A Word on Blackjack Movies

Whenever gathered around the water cooler at work, talk often comes to movies. What are your favorite comedies? What are your favorite sports movies? Despite being super famous, has Angelina Jolie ever been in a movie that doesn’t suck (the answer is no)?

Since I write for this website, I’m often asked about my favorite gambling movies. For the record, my favorite gambling movie of all time is The Sting, with Paul Newman and Robert Redford. When it comes to blackjack movies, there are a lot of great choices.

The most recent blackjack movie I can think of is 21, starring the always-interesting Kevin Spacey as the MIT math professor who takes his class to Vegas to do some card counting. Though dramatized, this film is based on true events. Though it isn’t entirely accurate about card counting, it gives a good idea of both how it’s done and the consequences of getting caught (Hint: the pit boss wasn’t happy). Both Spacey and Jim Sturgess turn in excellent performances that make this film a must-see for blackjack fans.

The classic Rain Man, though not about gambling, has one of the most famous gambling scenes in cinema, when Tom Cruise’s character, Charlie, takes his savant brother, Raymond, to count cards. This is the scene that brought awareness of card counting to mainstream America. The scene works on two levels. On one hand, there are some good laughs, such as when Charlie tells Raymond “you took my Queen,” when Raymond unwisely hit an 18 and was dealt a Queen that would have helped Charlie. In response, Raymond slides the Queen over to Charlie and is told by the croupier not to touch the cards. The scene also works on a more dramatic level, where the two brothers bond for the first time. It is an iconic movie scene, though it may have had the adverse effect of causing people to attempt card counting but don’t know what they’re doing.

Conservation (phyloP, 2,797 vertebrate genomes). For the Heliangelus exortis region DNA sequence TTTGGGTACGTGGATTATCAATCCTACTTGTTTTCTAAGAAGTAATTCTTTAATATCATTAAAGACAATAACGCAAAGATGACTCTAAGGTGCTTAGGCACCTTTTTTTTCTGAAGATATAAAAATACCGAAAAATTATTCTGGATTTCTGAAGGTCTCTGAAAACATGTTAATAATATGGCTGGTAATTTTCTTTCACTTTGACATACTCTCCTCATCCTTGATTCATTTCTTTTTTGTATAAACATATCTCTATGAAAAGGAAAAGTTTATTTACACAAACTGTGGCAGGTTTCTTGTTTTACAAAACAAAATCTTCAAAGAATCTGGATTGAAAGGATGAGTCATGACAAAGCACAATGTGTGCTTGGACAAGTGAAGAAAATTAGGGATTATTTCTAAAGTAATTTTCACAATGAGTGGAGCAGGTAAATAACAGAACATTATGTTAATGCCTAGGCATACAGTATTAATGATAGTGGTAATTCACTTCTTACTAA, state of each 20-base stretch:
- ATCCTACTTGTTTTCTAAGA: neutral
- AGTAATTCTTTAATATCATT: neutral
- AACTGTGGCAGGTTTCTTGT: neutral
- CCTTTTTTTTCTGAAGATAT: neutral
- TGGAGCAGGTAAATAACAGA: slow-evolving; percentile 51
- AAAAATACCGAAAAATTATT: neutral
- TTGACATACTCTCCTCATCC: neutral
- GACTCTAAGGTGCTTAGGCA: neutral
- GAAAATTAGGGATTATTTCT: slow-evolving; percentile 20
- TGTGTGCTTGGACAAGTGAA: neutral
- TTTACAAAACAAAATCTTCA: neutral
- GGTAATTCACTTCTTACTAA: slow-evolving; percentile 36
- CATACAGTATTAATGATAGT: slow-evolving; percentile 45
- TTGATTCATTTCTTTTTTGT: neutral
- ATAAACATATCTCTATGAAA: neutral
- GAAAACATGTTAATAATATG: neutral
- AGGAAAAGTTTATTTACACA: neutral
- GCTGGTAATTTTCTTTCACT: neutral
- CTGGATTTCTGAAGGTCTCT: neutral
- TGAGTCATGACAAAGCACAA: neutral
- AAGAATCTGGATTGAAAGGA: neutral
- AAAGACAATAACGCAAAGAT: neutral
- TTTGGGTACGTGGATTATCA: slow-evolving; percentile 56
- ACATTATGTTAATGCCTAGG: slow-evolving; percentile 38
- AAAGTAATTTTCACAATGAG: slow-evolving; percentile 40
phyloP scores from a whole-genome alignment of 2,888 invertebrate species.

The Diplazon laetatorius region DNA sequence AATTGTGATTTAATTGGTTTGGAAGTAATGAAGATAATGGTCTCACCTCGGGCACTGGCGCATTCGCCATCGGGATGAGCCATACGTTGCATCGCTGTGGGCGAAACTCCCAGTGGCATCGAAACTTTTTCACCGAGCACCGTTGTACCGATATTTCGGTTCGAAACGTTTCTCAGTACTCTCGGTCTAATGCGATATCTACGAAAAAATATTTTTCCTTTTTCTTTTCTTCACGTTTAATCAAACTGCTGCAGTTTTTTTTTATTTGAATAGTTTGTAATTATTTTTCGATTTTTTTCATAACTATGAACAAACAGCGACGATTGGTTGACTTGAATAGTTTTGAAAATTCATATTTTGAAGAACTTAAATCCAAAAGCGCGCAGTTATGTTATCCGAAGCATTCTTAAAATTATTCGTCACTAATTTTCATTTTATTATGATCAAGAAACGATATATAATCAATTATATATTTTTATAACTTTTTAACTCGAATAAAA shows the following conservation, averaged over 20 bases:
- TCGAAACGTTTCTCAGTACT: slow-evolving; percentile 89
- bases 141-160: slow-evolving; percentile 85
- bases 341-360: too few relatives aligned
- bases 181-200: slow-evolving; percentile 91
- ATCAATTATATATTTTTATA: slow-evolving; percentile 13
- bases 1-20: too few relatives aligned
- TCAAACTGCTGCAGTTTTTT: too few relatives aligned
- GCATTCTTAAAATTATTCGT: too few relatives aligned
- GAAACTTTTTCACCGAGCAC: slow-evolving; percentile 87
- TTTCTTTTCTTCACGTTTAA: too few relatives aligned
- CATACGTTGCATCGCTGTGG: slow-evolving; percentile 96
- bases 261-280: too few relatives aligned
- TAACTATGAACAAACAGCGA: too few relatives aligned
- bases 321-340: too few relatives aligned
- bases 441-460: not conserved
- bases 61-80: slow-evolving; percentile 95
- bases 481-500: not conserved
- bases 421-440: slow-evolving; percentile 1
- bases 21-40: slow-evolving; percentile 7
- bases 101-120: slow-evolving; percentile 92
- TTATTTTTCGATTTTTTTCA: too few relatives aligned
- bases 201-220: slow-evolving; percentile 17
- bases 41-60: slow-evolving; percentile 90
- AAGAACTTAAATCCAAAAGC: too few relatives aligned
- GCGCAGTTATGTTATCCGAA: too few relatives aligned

That iconic scene was later lifted in last year’s hit comedy The Hangover. In that movie, Alan, played by the hilarious Zach Galifianakis, reads a book on blackjack and then decides to hit the blackjack tables to make some easy money. This funny scene plays on people’s ignorance about card counting, with Alan even saying that “it’s not gambling when you know you’re going to win.” His friend then says that you have to be really smart to count cards (which is a myth). Alan responds that they should “tell that to Rain Man, because he practically bankrupted the casino and he’s a re-tard.” This is funny because, like most things Alan says, it is very wrong. First of all, no player can count cards well enough to break a casino. Secondly, Rain Man wasn’t retarded. He was autistic and just so happened to be a savant at math, including counting, which means he would be much better at counting cards than your average person. Once at the casino, they count cards in the most obvious way possible and of course are noticed, which serves as another cautionary tale about card counting.

One of the most overlooked blackjack movies out there is one of my personal favorites – Croupier, starring Clive Owen as a struggling author who takes a job as a croupier to make ends meet and ends up being seduced by power, greed, gambling, and of course women. Perhaps the best blackjack scene is when Owen’s character is interviewing for the job and has to show off his skills at counting, stacking chips, dealing and keeping track of the count.

Those are my favorite blackjack movies. What are yours?

Tags: , , , , , , , , , , , , , , , , , ,

Comments are closed.